In the Feynman Lectures, Richard Feynman makes the following statement:

The particular crystal pattern of ice shown here has many “holes” in it, as does the true ice structure. When the organization breaks down, these holes can be occupied by molecules. Most simple substances, with the exception of water and type metal, expand upon melting, because the atoms are closely packed in the solid crystal and upon melting need more room to jiggle around, but an open structure collapses, as in the case of water.

It explains ice melting, but what does he refer to by saying "[...] these holes can be occupied by molecules. [...]"? Does it mean that when ice melts, the water molecules fill the empty spaces left by the atoms?

I am not sure if my question is properly formatted, if you need more information I can edit it. I would appreciate if someone explains this particular topic a bit deeper.

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    $\begingroup$ Yes, you interpret it correctly. $\endgroup$ – NickD May 7 '17 at 2:37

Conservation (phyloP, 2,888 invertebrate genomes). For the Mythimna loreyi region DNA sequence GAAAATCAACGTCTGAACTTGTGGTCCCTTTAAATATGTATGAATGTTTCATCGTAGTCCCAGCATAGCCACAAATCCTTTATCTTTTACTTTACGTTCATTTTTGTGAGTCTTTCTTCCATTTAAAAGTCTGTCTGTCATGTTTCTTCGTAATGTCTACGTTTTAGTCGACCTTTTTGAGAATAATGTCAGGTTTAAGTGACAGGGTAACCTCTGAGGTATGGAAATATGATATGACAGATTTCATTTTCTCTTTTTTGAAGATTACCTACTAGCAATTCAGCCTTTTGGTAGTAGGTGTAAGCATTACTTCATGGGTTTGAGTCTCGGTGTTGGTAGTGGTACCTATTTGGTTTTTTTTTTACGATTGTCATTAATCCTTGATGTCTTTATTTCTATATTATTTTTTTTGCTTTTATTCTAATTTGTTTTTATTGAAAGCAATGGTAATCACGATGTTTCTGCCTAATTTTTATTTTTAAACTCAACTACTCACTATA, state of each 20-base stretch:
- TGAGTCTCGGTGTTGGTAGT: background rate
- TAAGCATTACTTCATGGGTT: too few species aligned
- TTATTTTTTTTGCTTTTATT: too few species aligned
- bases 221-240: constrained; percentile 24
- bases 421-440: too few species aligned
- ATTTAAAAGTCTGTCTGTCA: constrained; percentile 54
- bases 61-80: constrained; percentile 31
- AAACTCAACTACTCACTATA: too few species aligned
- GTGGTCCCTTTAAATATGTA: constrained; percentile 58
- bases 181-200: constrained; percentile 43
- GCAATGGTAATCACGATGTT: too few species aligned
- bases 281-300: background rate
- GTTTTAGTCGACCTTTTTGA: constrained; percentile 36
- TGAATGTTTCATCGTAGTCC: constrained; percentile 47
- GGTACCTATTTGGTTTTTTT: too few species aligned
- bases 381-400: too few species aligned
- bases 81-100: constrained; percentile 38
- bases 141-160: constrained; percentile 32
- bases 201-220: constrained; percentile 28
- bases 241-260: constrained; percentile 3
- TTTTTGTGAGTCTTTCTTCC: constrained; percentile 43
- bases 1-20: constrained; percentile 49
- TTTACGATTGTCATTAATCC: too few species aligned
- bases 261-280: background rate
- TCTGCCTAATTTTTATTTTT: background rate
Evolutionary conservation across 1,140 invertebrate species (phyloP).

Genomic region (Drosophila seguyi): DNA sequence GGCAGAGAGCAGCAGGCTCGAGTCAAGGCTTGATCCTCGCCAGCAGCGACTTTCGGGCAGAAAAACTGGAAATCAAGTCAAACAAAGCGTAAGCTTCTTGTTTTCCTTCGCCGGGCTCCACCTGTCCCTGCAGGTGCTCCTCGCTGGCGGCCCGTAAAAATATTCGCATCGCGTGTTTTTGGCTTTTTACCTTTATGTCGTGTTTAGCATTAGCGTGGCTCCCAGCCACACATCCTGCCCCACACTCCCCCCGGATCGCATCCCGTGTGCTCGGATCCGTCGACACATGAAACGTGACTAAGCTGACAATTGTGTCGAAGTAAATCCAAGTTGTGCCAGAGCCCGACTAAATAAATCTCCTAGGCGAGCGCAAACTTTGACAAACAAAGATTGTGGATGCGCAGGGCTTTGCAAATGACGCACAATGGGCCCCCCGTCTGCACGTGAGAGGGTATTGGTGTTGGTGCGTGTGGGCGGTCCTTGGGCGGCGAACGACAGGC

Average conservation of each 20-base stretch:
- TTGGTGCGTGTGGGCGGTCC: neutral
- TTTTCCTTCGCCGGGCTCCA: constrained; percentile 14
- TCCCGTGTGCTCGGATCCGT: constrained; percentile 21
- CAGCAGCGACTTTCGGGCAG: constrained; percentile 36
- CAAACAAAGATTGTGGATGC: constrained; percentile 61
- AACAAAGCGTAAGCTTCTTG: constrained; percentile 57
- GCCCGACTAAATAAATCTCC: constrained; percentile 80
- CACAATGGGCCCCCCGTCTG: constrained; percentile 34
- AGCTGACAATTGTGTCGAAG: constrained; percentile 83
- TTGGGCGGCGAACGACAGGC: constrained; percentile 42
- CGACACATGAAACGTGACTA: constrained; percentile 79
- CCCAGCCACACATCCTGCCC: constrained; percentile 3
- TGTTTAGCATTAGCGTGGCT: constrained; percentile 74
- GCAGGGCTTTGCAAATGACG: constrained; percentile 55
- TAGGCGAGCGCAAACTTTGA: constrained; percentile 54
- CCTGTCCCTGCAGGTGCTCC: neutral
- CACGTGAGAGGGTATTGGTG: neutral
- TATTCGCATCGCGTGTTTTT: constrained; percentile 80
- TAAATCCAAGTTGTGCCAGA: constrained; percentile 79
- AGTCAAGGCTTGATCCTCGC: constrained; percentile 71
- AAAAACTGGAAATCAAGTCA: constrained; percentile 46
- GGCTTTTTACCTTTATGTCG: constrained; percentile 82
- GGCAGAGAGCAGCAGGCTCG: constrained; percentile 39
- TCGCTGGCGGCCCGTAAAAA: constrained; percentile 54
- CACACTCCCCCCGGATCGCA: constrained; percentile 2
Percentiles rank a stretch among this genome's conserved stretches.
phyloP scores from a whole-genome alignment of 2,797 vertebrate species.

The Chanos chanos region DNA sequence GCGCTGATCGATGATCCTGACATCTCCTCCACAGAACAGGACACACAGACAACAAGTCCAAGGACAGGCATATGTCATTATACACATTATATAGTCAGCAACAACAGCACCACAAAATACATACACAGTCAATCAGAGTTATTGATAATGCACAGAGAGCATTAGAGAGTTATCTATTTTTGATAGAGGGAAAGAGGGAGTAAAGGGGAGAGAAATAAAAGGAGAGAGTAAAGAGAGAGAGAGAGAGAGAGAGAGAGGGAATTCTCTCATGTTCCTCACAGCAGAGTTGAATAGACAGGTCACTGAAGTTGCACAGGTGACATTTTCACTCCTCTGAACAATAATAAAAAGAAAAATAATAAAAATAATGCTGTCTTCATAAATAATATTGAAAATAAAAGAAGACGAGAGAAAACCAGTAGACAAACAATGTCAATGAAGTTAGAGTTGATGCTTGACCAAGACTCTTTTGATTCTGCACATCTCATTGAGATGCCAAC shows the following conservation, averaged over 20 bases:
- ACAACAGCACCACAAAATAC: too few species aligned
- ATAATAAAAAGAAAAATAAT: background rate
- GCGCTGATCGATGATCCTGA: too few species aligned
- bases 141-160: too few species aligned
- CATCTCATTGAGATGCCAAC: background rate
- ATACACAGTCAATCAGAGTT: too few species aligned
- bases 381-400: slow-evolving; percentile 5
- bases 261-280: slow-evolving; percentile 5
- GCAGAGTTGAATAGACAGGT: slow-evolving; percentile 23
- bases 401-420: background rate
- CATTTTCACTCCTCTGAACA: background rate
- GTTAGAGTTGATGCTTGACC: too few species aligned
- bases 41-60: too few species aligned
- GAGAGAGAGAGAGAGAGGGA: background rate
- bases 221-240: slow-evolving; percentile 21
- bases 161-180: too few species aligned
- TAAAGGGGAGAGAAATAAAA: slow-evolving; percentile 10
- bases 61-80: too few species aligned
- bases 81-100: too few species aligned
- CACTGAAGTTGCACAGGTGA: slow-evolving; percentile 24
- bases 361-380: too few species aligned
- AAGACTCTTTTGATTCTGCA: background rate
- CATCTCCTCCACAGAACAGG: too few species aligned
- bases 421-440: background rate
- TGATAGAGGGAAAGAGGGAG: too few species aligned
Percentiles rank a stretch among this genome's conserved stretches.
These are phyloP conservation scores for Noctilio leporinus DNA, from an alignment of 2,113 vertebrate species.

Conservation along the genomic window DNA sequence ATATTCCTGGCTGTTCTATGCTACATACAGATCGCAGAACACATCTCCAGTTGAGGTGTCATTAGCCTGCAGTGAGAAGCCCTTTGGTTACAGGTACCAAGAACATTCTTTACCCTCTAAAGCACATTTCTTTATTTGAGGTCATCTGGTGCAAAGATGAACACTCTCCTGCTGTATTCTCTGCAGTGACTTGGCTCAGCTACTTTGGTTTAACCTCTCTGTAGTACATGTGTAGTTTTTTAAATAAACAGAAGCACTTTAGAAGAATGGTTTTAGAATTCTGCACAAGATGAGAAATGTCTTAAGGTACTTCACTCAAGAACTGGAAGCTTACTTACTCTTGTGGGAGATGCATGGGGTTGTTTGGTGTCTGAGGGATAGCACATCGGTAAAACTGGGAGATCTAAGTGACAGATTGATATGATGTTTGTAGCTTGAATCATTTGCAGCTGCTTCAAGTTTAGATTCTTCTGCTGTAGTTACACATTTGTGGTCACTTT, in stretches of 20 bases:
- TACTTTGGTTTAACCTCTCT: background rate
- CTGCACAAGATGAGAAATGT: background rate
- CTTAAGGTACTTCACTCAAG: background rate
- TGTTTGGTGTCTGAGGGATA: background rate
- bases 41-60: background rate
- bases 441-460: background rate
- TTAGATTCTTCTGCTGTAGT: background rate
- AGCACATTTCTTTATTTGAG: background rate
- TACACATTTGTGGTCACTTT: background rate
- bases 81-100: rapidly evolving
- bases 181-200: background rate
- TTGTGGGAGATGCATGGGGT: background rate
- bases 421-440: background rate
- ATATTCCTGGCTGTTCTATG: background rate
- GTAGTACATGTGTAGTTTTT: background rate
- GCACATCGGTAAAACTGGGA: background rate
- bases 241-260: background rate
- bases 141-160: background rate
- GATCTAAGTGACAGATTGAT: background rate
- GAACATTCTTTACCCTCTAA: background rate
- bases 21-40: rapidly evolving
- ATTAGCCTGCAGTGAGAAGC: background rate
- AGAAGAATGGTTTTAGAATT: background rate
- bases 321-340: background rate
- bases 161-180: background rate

• $\begingroup$ @Nick Could you expand on the topic? I interpreted it correctly but I am not sure to understand it completely, what does the fact that water molecules occupy space once they are in liquid state imply? Or yet, am I making a coherent question? $\endgroup$ – Pablo Ivan May 7 '17 at 2:52

The water molecules in the ice form a ordered structure, but the average spacing is quite large. Imagine building a house of cards - the 52 cards occupy a large volume. If you "melt" the house of cards, the volume becomes smaller.

There are a handful of substances with a similar behavior - all with the same type of crystal structure.

See this answer for more details.


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